Current approaches to animal cognition trace their ancestry to Darwin’s evolutionary perspective. The key books are “The Origin of Species” and “The Decent of Man”. In the latter volume Darwin laid the foundation regarding non-human creatures as cognitively endowed. He wrote at length about the mental powers of animals. These comprised their curiosity, attention, imagination, reason, abstraction, and their self-consciousness (Bekoff, 2002). Some researchers argue that Darwin’s writings were merely metaphorical. “However, their criticisms lack sustenance where Darwin sought to establish continuities between animal and human mental capacities” (Breed & Moore, 2012).
Continuity between human and animal minds offers a double approach. On the one hand, this is contemplation of animals in the human terms; while on the other hand, this is contemplation of humans in the animal terms. The use of a cognitive approach views animals as complicated processors of information. Like human beings, animals face constant bombardment by information. They tend to ignore some of the stimuli and pay attention to others. Furthermore, several researches show that animals quickly forget some of the information they pay attention to while retaining some for longer periods. The cognitive approach studies animals’ behaviors and responses in its attempt to analyze steps in the processing of the information (Wasserman & Zentall, 2009).
It is probably that animals selectively attend to some stimuli, perceive patterns, and store information for future use. In addition, they seem to communicate this information to other animals. Therefore, animals do not only seem to respond to the information, they also process it. Central representation of an environmental event constitutes an essential component of animal cognition. Thus, the task confronting any researcher is to show what comprises these representations and their functionality in mental processes. In other words, the cognitive approach assumes that there is something going on in the animal’s brain. This activity enables the animal to respond to the outside world appropriately (Bekoff, 2002).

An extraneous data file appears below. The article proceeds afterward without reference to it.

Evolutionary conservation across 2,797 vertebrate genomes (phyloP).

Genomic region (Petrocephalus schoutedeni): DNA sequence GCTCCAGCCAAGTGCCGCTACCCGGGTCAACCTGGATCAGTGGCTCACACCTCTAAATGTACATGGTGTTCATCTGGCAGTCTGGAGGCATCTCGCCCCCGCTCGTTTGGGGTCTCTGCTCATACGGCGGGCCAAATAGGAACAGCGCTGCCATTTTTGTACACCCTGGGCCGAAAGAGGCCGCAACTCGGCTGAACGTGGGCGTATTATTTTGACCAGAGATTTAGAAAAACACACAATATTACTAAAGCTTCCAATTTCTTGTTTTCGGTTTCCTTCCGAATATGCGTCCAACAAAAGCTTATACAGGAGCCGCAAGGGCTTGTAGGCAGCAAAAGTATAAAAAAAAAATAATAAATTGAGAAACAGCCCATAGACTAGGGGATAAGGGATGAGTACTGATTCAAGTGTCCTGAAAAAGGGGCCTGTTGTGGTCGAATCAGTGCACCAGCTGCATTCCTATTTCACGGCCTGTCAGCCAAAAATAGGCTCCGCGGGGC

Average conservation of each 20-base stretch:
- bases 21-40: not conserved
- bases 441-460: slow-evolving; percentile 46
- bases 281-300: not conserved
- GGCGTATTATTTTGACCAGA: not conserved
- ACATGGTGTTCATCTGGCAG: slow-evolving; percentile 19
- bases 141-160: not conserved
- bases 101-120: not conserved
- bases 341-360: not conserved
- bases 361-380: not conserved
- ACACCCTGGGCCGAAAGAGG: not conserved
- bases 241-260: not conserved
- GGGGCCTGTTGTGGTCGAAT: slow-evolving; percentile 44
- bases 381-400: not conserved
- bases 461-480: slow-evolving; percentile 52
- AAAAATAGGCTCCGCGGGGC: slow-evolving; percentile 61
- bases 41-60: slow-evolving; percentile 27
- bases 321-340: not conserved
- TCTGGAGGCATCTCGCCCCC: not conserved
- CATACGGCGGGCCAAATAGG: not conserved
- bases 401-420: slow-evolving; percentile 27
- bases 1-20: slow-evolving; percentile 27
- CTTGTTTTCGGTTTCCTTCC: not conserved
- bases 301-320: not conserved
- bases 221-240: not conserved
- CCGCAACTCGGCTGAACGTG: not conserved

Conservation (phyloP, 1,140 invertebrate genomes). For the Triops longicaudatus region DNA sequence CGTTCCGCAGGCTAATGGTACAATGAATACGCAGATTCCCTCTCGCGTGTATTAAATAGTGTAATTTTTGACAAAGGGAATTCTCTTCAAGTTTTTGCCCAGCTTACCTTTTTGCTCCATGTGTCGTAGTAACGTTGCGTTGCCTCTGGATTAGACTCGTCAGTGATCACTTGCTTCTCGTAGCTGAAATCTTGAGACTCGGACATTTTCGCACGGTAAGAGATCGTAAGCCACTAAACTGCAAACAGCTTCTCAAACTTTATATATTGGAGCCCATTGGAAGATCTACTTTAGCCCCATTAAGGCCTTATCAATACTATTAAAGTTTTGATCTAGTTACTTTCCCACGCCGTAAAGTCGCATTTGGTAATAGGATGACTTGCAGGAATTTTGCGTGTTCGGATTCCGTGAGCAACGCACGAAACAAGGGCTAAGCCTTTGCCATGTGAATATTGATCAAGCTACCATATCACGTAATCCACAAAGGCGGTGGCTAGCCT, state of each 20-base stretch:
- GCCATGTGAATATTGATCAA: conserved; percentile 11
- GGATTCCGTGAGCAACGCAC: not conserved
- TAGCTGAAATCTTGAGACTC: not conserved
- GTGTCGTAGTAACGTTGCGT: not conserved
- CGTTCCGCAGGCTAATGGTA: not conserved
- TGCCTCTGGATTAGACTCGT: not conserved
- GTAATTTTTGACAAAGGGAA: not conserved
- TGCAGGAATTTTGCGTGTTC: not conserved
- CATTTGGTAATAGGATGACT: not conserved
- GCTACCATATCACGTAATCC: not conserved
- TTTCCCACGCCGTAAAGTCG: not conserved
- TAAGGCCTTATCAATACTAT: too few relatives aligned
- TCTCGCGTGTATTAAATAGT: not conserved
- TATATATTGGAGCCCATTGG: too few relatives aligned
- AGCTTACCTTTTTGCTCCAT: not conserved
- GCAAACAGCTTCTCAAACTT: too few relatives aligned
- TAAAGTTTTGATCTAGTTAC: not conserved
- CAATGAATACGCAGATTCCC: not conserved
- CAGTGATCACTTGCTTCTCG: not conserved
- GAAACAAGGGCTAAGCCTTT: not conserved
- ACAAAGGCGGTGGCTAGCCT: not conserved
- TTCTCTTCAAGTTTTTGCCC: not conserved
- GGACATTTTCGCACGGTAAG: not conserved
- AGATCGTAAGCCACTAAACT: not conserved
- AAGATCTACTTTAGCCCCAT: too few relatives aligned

There are broad areas entailed in investigating some mental processes in animals. Some researchers adopt three areas, which include navigation, communication and memory. However, these are not discrete aspects in animal cognition. For instance, a wasp that uses landmarks to find a burrow demonstrates both memory and navigation. Furthermore, a chimpanzee that uses a symbol to indicate an orange demonstrates both communication and memory. There are numerous evidences in the ability of animals to move in their environment. These movements appear to follow a given direction. Animals move to the food sources, home or breeding grounds. These directional movements toward a specific goal require navigation (Breed & Moore, 2012). Effective navigation requires some form of representation of the external environment.
There are various anecdotal evidences which show that animals possess the reasoning abilities. For example, there is a case where a monkey unwraps a lump of sugar. Sometimes the trainer replaces a wasp for the sugar. On opening such substitutes, the wasp stung the monkey. “Further observations reveal that the monkey adopts a new way when unwrapping sugar. It first holds the lump close to its ears to ascertain that it is not a wasp. This displays a sign of consciousness” (Shettleworth, 2010). Thus, the monkey seems to have an awareness of itself and its actions. Most animals display continuity in their physical as well as psychological aspects. Their behaviors are also complex as shown by their ability to communicate and use various tools. In addition, they depict an adaptive value that indicates consciousness. Therefore, several similarities exist in the way in which human’s and animal’s nervous systems operate. As a result, this implies that they are both capable of processing information as well as being aware of their environment.
In conclusion, the study of animal cognition often appears as comparative cognition. It attempts to compare non-humans amongst themselves. It also draws a comparison between human beings and other animals (Shettleworth, 2010). Nevertheless, the study of animal cognition continues to face difficulties. The key difficulties arise from their senses and diversity. For instance, animals can sense some stimuli that are not possible in humans. The diversity of animals also implies that complete understanding of the cognitive processes behind a given behavior may vary from one species to another. This often leads to wrong inferences of the animals’ responses to such stimuli. Consequently, just as there is no simple definition of cognition, there is no single easy test for cognitive abilities in animals. For instance, a motionless animal may still be performing significant cognitive feats. Therefore, the problem for scientists studying animal cognition is how to understand the mind of an animal and determine what cognition is occurring. Different experiments use various approaches in their attempts to capture the work of an animal’s mind. However, none of them is a perfect test of cognition. On the contrary, each approach seems to give unique insights into mental lives of animals.
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